Samarkand is a reflection on the role of Islam in the modern world written by a member of the Académie française which is one of the great bastions of world civilization. The author who believes that sex and literature are the only true good things in life believes that Islam is a positive force only on the rare occasions when it encourages both.
As he was writing, Maalouf was likely thinking of the civil war that was ongoing in his native Lebanon. However, he chose to set his novel in Uzbekstan
Jan 30, 2011 rated it it was amazing  ·  review of another edition
The story of an 11th century Persian poet and scientist Omar Khayyam. My first book by Amin Maalouf and what a book this is!!!
Analogous to the Omar Khayyam he writes about, Maalouf is himself a great humanist. Maalouf's philosophical views are often present in his books and expressed via his main protagonist. His mastery of the French language and the poetic slant he adds to his writings make his books not only interesting but also extremely pleasant to read. His writing flows with grace and
Tyler Anderson
Apr 13, 2009 rated it really liked it  ·  review of another edition
This was simply a wonderful book. I would suggest drinking this book as a shot, chased by My Name Is Red by Pamuk.

But seriously, students of Islamic history, especially those modern-day Hashishin, will want to read this book, both on its own merits, as well as a decompression from all of those heady, repetitive history books. Take a break, let your mind wander around in this place for a while...
Farhan Khalid
Samarkand, the most beautiful face the Earth has ever turned towards the sun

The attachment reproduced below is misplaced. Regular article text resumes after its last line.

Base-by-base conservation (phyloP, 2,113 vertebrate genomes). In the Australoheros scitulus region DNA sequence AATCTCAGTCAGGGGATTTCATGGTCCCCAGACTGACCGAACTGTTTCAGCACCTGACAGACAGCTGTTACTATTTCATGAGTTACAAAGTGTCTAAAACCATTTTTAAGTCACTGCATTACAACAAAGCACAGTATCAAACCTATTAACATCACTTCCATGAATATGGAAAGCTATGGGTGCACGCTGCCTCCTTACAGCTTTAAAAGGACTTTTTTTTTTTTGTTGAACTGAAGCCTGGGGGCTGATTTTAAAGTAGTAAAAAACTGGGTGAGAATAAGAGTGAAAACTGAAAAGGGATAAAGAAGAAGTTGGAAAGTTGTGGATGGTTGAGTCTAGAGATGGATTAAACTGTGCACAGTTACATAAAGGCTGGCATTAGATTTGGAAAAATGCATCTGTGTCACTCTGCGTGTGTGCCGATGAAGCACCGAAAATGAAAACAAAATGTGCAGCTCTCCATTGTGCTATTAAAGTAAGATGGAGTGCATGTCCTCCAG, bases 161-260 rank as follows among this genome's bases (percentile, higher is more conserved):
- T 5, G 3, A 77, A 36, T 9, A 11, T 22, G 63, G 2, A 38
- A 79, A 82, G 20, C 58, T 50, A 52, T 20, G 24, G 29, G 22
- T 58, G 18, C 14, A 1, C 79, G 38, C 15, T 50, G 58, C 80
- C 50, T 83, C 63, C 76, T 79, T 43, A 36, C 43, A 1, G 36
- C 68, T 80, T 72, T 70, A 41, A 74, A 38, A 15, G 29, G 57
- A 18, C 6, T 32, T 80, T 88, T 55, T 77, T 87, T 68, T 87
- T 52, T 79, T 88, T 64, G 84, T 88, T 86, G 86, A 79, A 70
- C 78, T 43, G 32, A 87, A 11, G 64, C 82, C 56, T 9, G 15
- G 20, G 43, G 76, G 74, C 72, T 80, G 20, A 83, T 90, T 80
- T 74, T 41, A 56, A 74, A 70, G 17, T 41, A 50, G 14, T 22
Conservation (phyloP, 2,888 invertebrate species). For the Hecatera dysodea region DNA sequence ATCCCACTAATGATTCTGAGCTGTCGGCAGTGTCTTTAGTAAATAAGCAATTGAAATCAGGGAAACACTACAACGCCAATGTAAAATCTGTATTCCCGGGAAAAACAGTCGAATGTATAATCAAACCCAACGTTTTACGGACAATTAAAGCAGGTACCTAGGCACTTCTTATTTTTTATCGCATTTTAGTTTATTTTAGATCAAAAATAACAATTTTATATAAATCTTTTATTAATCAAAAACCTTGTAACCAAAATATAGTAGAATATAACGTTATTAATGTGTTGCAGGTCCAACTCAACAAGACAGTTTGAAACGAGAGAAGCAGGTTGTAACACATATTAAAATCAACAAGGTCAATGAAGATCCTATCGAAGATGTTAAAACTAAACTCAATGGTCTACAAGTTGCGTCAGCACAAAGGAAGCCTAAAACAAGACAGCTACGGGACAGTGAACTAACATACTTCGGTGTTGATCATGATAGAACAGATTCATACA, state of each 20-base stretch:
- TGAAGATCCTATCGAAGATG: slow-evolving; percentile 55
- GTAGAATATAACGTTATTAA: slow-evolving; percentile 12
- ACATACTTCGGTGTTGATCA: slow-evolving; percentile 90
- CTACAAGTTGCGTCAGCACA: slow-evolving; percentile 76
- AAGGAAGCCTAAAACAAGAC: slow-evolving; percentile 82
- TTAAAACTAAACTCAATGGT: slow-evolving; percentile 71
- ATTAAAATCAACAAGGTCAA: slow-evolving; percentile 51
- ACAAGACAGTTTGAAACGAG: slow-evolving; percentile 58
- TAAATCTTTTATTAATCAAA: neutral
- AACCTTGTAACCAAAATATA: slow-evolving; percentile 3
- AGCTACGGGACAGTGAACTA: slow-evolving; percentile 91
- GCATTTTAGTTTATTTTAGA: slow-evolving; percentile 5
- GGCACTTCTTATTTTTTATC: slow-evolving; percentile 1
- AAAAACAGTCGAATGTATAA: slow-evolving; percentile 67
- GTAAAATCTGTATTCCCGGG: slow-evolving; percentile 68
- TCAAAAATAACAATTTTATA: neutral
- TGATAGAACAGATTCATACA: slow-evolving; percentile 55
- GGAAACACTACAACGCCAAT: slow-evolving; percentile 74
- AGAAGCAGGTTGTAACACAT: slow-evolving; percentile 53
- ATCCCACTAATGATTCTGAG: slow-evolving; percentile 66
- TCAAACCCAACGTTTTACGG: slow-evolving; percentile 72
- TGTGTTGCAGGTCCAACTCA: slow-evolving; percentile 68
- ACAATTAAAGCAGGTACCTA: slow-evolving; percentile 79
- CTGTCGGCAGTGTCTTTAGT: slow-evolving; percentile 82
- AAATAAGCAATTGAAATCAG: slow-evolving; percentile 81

I have had to distance myself from people in order to hear the voice of my memory, to nurture a naive hope and insistent vision

I am not one of those for whom faith is simply fear of judgement

How do I pray?

I study a rose, I count the stars, I marvel at the beauty of creation and how perfectly ordered it is

We live in the age of the secret and of fear

You must have two faces

Show one to the crowd, and keep the other for
Jul 05, 2019 rated it it was amazing  ·  review of another edition
Shelves: fiction, lebanon
If you have never read Amin Maalouf before, then I recommend starting with "Samarkand". It contains real historical events, real characters and rich of details, and reading it is a real pleasure.

The novel is divided into two parts:
1- The story happened in the 11th century and which tells the era of Nizam Al-Mulk and the everyday life of Omar Al-Khayam(the poet).
2- The second is in 19 century where Benjamin O. Lesage (a passionate about quatrains of Omar AL Khayam) who tells us his quest

Inderjit Sanghera
Aug 20, 2017 rated it really liked it  ·  review of another edition